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Articles, White Papers, and Safety Moments (shorter items for presentation to groups) are available for your personal use. We hope these will enhance your time on the water and preparing for it.


by Dick York, |
Subject: Emergency Signalling
This note presents the results of the work of CCA member John Brooks in investigating the position of the U. S. Coast Guard with regard to “laser flares”. It also contains some description of the devices and links to other information about the…
by Larry Glenn, |
Subject: Abandon Ship/Liferafts
Larry Glenn, owner of Runaway, a J44 is very thoughtful, plus he is organized and disciplined about his thinking regarding emergencies.  Larry knows that you cannot assign tasks in the middle of a crisis; you have to plan and organize ahead…
by Michael Keyworth, |
Subject: Tools and Spares
by Dick Stevenson, |
Subject: Fire/Flooding
by Mark Roye, |
Subject: Practice and Safety Training
 
by Dick York, |
Subject: Fire/Flooding
One of the most desperate emergencies aboard is a fire in the boat.
by Anne Glenn, |
Subject: Preparation of Boat and Crew
by Chuck Hawley, |
Subject: Seamanship and Awareness
When we think about boating safety, all of us can come up with a specific story, perhaps several, that previously taught us about the ocean, how sailboats perform, and how to avoid trouble. Frequently, these stories involved trouble of one sort or…
by Ron Trossbach, |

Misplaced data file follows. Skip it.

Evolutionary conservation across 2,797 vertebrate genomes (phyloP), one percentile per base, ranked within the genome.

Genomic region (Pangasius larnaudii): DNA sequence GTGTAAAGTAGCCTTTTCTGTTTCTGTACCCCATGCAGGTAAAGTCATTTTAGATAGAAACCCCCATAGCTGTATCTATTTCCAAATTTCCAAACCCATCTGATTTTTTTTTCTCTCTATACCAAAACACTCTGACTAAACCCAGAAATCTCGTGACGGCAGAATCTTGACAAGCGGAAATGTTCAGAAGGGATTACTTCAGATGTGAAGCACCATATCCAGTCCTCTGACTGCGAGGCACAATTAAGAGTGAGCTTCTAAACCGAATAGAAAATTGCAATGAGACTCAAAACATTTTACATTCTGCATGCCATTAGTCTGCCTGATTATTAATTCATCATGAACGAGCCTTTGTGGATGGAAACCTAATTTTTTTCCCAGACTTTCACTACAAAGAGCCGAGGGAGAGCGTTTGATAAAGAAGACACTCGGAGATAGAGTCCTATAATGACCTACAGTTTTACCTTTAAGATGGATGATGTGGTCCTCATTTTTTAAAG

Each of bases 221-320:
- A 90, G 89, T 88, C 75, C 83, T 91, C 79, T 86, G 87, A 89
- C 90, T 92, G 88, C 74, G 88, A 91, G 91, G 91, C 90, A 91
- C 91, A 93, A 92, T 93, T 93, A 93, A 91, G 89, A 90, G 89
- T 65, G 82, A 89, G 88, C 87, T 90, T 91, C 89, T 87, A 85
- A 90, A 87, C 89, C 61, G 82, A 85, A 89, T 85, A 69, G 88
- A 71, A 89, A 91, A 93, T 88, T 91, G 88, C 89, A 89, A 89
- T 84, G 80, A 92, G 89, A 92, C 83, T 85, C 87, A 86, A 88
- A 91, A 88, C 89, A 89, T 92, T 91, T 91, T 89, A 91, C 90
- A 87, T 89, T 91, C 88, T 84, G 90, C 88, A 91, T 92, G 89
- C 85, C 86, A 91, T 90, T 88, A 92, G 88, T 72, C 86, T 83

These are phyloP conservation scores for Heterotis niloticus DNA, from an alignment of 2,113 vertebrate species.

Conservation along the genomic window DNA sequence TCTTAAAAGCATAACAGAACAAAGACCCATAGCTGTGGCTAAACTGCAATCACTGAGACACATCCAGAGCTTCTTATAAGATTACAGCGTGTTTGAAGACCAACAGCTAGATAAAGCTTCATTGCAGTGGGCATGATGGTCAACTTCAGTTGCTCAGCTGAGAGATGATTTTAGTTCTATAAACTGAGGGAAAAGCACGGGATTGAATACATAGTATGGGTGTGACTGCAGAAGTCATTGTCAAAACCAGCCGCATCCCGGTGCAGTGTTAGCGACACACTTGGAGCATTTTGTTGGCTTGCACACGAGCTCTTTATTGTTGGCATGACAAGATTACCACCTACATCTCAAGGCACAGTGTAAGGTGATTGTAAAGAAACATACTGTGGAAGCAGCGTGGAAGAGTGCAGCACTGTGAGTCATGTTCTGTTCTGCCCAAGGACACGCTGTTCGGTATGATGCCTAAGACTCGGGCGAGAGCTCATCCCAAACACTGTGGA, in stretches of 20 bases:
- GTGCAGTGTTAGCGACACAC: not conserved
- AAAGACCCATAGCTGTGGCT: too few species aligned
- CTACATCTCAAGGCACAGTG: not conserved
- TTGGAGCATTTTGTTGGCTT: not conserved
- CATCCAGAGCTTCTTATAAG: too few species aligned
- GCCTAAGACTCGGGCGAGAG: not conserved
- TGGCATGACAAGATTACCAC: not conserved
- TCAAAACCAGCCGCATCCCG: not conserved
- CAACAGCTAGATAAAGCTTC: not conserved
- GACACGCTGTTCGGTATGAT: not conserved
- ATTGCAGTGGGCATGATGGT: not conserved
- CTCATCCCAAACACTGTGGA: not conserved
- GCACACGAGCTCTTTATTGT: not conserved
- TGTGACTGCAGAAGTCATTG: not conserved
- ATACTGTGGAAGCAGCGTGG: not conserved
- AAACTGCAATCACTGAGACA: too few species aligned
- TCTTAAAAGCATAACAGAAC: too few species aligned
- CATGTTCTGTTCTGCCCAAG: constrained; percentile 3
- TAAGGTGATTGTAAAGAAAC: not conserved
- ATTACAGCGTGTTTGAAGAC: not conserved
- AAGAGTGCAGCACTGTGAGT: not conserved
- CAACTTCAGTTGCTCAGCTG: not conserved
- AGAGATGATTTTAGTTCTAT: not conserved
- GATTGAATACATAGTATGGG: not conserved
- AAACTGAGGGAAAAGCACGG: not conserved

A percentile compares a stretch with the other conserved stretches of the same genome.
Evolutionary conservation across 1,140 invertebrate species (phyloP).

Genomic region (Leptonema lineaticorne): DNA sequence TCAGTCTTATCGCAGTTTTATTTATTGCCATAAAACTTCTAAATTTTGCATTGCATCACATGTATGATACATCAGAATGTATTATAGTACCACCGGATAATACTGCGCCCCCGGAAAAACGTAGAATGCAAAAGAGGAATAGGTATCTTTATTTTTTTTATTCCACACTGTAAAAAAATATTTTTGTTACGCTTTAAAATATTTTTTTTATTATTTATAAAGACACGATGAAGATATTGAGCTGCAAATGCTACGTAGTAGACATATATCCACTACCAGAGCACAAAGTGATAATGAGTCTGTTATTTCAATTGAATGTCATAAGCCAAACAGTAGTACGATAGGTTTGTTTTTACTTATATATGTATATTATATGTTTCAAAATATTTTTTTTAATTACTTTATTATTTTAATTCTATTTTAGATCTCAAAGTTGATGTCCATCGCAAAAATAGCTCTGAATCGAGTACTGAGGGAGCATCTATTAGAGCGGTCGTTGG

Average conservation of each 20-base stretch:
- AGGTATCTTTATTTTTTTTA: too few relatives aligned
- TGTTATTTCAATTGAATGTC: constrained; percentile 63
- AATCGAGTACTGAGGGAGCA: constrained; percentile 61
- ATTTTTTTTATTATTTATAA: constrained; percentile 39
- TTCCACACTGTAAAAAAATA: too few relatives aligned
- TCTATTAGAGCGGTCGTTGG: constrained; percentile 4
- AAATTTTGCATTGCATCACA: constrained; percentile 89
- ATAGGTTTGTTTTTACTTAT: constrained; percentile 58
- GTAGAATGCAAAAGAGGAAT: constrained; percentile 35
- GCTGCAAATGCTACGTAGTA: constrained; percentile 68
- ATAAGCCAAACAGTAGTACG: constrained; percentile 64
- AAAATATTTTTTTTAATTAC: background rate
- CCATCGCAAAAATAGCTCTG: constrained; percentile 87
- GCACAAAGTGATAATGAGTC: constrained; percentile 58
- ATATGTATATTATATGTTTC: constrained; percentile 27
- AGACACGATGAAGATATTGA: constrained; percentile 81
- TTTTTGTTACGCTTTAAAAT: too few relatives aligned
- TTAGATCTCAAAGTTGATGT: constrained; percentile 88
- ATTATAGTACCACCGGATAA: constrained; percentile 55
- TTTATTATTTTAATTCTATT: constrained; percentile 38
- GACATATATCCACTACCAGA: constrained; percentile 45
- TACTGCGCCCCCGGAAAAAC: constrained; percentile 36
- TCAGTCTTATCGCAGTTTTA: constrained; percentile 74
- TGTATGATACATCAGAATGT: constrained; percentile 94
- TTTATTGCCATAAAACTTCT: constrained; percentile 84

Subject: Safety Gear, Boat
Italics Note – Items in italics should be read to an audience before the paper is distributed.
by Ron Trossbach, |
Subject: Safety Gear, Personal
Harness & Tether Requirements Every crew member must have a harness & tether not more than 6 ft (or 2 meters) long.
by Chuck Hawley, |
Subject: Culture of Safety
On the night of November 29, 2014, while competing in the second leg of the Volvo Ocean Race, Vestas Wind ran aground on Cargados Carajos Shoal shortly after local sunset.
by Chuck Hawley, |
Subject: Anchoring
In August of 2014, Fortress Anchors conducted an extensive anchor test on Chesapeake Bay, south of Solomon’s Island, in deep, sticky mud. I was asked to be the impartial observer, based on my participation in anchor tests for several decades.
by Chuck Hawley, |
Subject: Safety Gear, Personal
In the early 1970s, a new method of categorizing life jackets was introduced by the Coast Guard and Underwriter’s Laboratories, using five “types” and a new, strange name for life jackets: the Personal Flotation Device.
by Ron Trossbach, |
Subject: Safety Gear, Boat
This list started when a CCA member tried to identify what changes he had to make to his boat when he started cruising with just himself and his wife. Others have added too, and this may give you a great starting point for your list!…
by Ron Trossbach, |
Subject: Safety Gear, Personal
Lifejacket /Personal Flotation Device (PFD) Requirements
by Lawrence Glenn, |
Subject: Safety Gear, Personal
To be safe, all harnesses, whether integral with a PFD or not, should fit properly. This may be an issue if you are smaller than average, as noted below.
by Ron Trossbach, |
Subject: Safety Gear, Boat, Dinghy Management
Dinghy Safety Checklist It only takes a few minutes to verify that your dinghy is "good to go." USCG Federal Requirements - IMPORTANT NOTE: States may have additional requirements for registration of all types of boats and young…
by John Jourdane, |
Subject: Practice and Safety Training
Minimum skills crew should have for cruising safely.   If your shorthanded crew does not have these skills, think about how these tasks will be accomplished, and consider enrolling in a course to build these skills. 1.Can they stop the boat? 2.…